04 February 2016

Dog Has Hair Loss Round The Tail And Lower Back

My dog has hair loss and red skin inflammation and skin bumps round the base of the tail including the lower back, what can this be? And what to do about it? How do you treat flea bite dermatitis in the dog? My vet says it is due to fleas but I do not see any fleas. 

flea bite dermatitis dog
The typical appearance of flea bite dermatitis in the dog.

Skin conditions in the dog can sometimes be very difficult both to diagnose and treat even by experienced vets. All small animal vets know the scenario where a clients comes back repeatedly with a dog with an itchy skin and hair loss, and no matter what the vet does the condition does not clear up or indeed gets worse. Very frustrating ...

However now and again we see dogs with hair loss and inflammation and skin bumps confined to an area around the tail base and lower back, one of the main conditions which presents like this in the dog is flea bite dermatitis and thankfully this is usually very easy to sort out. 

Flea bite dermatitis is in fact a type of allergic dermatitis. Such dogs develop a sensitivity to a small protein in the saliva of the flea and this causes skin lesions in the area I mentioned. In fact it does not matter where on the body such dogs are bitten by the flea, the typical rash and hair loss will still appear in the same place at the bottom of the back and the base of the tail. Where a dog is sensitive only a very small number of fleas would be required for full blown symptoms to develop. This sort of condition does not affect all dogs bitten by fleas of course, just a small minority who happen to be sensitive to this allergen for whatever reason.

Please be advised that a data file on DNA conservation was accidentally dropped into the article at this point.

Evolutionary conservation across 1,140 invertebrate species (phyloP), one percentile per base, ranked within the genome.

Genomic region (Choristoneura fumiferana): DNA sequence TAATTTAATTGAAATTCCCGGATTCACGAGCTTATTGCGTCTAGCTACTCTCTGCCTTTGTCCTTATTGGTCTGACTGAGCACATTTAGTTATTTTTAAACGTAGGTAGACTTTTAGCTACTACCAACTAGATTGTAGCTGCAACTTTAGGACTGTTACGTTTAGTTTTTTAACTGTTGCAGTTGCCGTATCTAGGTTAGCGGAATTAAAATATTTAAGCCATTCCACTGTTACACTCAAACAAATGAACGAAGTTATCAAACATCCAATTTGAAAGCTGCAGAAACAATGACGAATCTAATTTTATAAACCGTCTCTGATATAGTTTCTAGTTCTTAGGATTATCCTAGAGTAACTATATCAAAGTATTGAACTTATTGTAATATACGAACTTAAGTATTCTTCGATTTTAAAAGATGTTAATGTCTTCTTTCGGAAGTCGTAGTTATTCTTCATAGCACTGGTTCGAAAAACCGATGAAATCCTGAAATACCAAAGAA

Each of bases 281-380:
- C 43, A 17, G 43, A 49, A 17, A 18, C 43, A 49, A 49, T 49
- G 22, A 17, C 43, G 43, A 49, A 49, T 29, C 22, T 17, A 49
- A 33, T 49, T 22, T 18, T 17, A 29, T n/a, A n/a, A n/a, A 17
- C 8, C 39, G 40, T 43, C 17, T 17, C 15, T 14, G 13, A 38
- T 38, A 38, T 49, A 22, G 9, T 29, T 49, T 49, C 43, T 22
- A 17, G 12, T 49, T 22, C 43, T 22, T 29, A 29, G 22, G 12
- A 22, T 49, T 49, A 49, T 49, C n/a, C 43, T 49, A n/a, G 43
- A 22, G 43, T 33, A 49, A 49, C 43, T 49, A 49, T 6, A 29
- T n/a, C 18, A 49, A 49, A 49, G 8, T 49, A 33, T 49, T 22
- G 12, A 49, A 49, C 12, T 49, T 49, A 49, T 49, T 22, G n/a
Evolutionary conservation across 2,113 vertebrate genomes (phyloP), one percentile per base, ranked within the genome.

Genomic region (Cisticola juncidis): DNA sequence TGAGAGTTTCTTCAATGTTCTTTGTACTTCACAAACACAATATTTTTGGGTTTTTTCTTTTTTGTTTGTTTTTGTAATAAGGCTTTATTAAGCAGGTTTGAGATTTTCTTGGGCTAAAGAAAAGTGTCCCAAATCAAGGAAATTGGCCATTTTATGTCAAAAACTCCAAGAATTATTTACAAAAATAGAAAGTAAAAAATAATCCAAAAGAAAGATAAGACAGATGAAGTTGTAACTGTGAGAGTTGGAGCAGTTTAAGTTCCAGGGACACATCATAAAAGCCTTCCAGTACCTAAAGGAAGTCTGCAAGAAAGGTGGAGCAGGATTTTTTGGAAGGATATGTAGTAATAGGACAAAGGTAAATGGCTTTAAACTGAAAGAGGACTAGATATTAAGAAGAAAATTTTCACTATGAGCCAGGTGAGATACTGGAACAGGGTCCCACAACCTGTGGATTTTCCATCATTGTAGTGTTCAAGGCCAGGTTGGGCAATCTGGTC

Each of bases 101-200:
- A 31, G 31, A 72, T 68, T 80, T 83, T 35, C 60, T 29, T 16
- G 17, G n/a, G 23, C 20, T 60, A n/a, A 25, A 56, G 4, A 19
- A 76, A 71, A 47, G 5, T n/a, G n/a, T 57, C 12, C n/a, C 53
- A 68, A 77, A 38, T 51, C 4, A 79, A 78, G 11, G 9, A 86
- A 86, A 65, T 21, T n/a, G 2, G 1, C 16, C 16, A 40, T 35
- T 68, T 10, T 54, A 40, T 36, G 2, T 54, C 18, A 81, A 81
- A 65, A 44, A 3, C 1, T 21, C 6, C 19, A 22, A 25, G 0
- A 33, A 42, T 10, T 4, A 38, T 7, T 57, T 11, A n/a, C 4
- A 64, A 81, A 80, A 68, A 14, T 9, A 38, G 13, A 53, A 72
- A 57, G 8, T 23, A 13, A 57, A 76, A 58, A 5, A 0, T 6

Where flea bite dermatitis is the diagnosis it sometimes only takes a very few fleas to trigger the allergic reaction, sometimes only one or two. Very often the owners are unaware that any fleas are present but the typical appearance of this disease will suggest otherwise.

This condition is very easily treated by your vet who will if appropriate use anti-allergy drugs such as antihistamines or steroids plus perhaps antibiotics as well in some cases. But if the diagnosis turns out to be flea bite dermatitis then you need to be meticulous with flea control from then on to prevent future recurrence, not only on the dog but in the bedding, house and environment as well.

While having your vet handle this is your best way forward I have known some owners treat this condition successfully using over the counter antihistamines such as Benadryl plus rigorous flea control. Here is a link to my article which covers how Benadryl is used in the dog, including dose rates and contraindications etc. : LINK